Next has of course moved on to a new theme, a new game to play. So take this simply for what it is: a retrospective report of a disappointing experience in a restaurant that technically no longer exists. I sincerely hope that Kyoto is better. But here is what I thought about Sicily... (And should you wish to see photos, they're here: http://pocketfork.com/usa/next-sicily/
All I really need to know I learned from Juan López.
Juan washes dishes, offers relationship advice, and bolsters morale in the restaurant where I work. He is far better at his job than I am at mine. And he displays an uncanny ability to sort the entire human race into just two categories — flaco and gordo.
Skinny and fat. Good and bad. Yes and no. Juan López sees the world in binary, and I sometimes wish I did, too.
Searching for greener grass, I’ve glued these fifty states together as a flyover country — more likely to explore Paris than Portland; Bangkok than Boise; Jutland than Cleveland. For this, there is no good excuse. Despite this, I recently visited Chicago in order to revisit Sicily, by way of a restaurant called Next.
When I got back people asked me what I thought. Propriety had me clutching for qualifiers. Blunt honesty is clearer: it was no bueno.
But what do I know?
I know I learned to speak Italian because I once had a plate of pasta that I thought was pretty tasty. I once moved clear across the country to chase a Sicilian girl I thought was pretty gorgeous. And I know arancine ends with an “i” only in Palermo.
I close my eyes and they sound like sandpaper scratching past my front teeth. I break into one and expect the rice grains to hang together just long enough, like a piece of nigiri sushi. A rice ball is to be eaten standing up, in slight haste, for waiting for it to cool is an exercise too cruel for any man, and allowing it to cool would disrespect said rice ball.
This was our first snack at Next: Sicily, seated at an unremarkable table in an unremarkable room, so very far from the sights and sounds and smells of an island I find wholly remarkable. But while the arancine and the flotilla of other antipasti weren’t enough to assuage my eventual disappointment with the overall meal, they were at least enough to delay it.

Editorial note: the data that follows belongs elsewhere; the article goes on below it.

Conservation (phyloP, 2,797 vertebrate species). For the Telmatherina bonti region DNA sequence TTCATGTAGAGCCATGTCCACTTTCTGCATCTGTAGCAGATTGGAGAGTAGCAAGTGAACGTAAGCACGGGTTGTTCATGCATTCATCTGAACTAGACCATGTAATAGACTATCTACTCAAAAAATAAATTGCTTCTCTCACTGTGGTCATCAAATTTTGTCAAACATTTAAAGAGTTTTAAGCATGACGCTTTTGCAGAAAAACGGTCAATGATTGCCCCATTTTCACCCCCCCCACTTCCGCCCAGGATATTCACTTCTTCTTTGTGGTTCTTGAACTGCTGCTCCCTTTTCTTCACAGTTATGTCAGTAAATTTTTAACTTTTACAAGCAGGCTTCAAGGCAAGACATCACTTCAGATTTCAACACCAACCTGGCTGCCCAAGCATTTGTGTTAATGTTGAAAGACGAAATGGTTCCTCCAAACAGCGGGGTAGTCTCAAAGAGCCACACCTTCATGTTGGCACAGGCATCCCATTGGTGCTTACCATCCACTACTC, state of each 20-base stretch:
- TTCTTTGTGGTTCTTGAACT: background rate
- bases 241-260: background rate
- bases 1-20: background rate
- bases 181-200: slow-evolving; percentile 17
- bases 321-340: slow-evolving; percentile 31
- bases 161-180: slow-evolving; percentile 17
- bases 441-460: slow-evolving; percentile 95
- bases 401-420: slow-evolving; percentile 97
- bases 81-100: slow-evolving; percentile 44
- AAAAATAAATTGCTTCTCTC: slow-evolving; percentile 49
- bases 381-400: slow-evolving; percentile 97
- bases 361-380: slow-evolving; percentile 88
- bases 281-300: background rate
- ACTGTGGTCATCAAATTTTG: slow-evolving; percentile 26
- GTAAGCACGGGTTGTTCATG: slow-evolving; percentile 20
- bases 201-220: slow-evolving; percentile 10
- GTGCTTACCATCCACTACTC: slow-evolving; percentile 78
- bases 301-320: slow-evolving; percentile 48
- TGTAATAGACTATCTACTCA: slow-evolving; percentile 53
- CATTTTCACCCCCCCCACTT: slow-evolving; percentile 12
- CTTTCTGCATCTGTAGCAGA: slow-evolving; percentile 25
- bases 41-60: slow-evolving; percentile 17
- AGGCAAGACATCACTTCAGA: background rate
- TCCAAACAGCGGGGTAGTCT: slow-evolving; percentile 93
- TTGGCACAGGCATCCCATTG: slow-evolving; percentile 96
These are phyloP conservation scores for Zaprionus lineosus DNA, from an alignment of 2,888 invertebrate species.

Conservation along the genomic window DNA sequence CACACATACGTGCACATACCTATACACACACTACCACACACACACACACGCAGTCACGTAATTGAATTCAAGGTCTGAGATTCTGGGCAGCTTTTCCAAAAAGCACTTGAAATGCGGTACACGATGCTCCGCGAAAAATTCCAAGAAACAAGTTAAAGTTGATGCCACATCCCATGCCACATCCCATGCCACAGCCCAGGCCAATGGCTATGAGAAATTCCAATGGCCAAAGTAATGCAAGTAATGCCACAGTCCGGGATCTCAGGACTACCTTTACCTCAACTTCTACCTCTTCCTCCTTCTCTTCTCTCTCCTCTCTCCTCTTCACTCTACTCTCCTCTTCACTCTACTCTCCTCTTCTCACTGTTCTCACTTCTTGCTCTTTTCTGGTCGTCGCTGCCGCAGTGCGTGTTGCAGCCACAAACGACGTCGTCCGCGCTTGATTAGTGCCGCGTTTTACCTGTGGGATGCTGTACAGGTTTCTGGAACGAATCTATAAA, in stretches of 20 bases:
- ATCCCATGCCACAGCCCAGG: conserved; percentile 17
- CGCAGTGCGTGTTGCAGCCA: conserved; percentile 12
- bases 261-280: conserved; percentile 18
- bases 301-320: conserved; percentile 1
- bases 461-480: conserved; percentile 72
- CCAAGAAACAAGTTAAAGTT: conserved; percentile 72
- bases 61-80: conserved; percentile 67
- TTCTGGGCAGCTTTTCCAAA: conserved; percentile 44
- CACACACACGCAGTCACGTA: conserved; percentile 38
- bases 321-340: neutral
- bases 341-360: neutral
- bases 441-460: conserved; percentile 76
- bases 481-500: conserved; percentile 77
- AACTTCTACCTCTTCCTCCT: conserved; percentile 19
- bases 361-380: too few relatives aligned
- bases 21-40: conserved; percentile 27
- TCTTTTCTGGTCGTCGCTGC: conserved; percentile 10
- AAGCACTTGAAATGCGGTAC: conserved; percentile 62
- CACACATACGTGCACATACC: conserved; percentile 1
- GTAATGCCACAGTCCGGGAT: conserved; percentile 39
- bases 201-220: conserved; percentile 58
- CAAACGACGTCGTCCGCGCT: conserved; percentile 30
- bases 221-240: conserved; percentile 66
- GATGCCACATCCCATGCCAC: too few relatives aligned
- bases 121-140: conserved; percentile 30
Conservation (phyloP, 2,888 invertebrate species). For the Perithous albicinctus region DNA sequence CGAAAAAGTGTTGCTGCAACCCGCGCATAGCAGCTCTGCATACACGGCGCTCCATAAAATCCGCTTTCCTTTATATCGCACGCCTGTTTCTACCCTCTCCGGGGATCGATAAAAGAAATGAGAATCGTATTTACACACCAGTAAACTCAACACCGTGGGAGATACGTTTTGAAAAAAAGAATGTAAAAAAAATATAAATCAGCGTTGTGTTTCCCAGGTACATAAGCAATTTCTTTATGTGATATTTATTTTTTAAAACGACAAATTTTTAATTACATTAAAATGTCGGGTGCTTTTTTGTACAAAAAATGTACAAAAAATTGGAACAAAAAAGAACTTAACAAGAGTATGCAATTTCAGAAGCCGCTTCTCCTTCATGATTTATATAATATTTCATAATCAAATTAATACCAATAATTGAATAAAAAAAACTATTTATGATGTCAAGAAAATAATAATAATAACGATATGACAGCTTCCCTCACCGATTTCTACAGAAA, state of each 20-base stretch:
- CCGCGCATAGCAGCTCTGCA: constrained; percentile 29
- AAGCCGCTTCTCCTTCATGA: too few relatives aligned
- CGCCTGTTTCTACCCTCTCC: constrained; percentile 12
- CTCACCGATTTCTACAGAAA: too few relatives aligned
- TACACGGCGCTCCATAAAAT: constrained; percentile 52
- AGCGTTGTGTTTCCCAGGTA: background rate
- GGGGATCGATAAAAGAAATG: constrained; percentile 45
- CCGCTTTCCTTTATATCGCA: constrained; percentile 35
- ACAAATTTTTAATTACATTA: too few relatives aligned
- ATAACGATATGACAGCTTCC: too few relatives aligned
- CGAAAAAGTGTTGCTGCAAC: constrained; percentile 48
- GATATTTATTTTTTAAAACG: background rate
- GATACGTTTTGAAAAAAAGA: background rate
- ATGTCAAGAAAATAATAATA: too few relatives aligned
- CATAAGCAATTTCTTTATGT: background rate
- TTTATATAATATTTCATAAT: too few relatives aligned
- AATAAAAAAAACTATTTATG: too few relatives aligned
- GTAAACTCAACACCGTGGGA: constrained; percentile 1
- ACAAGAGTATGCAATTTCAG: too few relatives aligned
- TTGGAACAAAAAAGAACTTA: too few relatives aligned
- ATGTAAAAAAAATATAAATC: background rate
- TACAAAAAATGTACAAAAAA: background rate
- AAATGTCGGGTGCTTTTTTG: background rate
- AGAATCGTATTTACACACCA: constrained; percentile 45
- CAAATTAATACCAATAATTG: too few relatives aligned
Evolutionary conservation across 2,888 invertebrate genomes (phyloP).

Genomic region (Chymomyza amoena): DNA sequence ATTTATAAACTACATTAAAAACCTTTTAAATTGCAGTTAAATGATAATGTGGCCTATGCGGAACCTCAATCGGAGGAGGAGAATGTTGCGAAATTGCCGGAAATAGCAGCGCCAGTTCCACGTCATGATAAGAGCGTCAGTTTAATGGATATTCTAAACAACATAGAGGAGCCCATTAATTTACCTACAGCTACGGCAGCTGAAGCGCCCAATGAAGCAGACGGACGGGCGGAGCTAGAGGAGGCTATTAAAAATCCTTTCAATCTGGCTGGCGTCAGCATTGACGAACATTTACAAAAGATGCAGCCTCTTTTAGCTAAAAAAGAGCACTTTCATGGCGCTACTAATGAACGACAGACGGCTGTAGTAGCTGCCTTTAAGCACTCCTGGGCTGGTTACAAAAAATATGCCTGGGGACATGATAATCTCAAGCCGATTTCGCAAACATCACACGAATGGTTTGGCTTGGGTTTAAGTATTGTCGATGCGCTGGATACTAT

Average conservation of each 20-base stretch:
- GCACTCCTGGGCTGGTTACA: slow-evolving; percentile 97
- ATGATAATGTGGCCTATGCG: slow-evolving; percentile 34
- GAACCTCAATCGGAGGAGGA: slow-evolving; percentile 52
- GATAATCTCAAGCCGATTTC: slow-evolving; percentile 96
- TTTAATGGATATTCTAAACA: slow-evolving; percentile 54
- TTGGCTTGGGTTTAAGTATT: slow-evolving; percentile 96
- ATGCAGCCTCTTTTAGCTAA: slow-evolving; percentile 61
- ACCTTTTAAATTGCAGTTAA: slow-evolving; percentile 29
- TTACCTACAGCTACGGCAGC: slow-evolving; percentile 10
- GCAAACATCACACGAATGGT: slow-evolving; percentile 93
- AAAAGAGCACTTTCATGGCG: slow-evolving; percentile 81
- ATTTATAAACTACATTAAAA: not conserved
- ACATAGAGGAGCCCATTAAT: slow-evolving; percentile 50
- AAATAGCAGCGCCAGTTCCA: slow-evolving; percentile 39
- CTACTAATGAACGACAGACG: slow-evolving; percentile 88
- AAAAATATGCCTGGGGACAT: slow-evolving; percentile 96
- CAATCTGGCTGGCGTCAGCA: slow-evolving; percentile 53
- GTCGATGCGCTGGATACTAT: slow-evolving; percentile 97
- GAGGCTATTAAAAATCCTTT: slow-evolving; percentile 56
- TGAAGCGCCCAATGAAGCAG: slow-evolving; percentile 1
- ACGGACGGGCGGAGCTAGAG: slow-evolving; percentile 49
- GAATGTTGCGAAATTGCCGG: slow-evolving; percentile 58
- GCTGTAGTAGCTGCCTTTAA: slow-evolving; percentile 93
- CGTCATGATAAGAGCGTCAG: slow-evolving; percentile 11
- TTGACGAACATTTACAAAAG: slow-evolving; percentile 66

“The fennel is fried,” said the runner when he set down the gemelli. I mumbled a half-assed acknowledgement. Still he stood there, waiting. Did he want a nod of approval instead? A handshake? A lollipop? I don’t know.
I do know that a cursory glance at the bowl showed me pasta with bad posture. Just looking, I could see it was overcooked. You’re telling me nobody picked up a twisty little noodle and ate it before they reached for their goddamn tweezers to garnish? I’m sorry but that’s disrespectful.
The bucatini beforehand was also blasted, by the way — and that… well, that takes a special breed of negligence, something I didn’t expect to encounter in this restaurant, the sibling of one with such stature. Both pasta sauces were fine, I should mention. But me? I was not.
“The garnish is completely edible,” said the waiter as he ceremoniously crowned a fillet of swordfish with a handful of incinerated mint. I’m the idiot who took his word for it.
It was as edible as a half-spent cigarette and tasted, I imagine, much the same. Painfully acrid, drawn out like a bad divorce. The fish beneath it had the texture of a stress ball. That’s called well done.
I gave up, attacking only the side dish with any vigor. Chickpeas: some fried, some fresh, all tasty. A few spots here in New York serve something similar as a bar snack for five or six dollars. Dinner at Next costs over a hundred.
Braised pork shoulder was the last savory course. It was tender, redolent of oregano, and so salty that it hurt. We sat and stared at it. We had run out of constructive criticism, run out of hope. The smiling gentleman that swiped the plate away, three-quarters full, commented on what a large portion it was. “Don’t feel bad,” he told us. “Nobody is finishing this tonight.”
Desserts didn’t suck, nor did they shine. Nobody seemed to care anyway. Our relationship with the service staff was Don’t Ask, Don’t Tell — they weren’t asking if we liked anything, and we weren’t telling them that we hated just about everything. The fault, then, is shared.
I couldn’t help but chuckle as I read over the printed menu after the suffering was over. Misspellings and grammatical corrigenda aside, my eyes were fixed on just one word: cassata.
Change one letter and it explains, in a single breath of Italian, what I thought of dinner: cazzata.
The quasi-homonym shows itself to anyone with an ability to understand Italian, not merely research it. And cuisine, to my mind, is not information; it is culture. Will any iteration of this perennially-changing theme restaurant ever be more than a superficial academic exercise? I don’t know.
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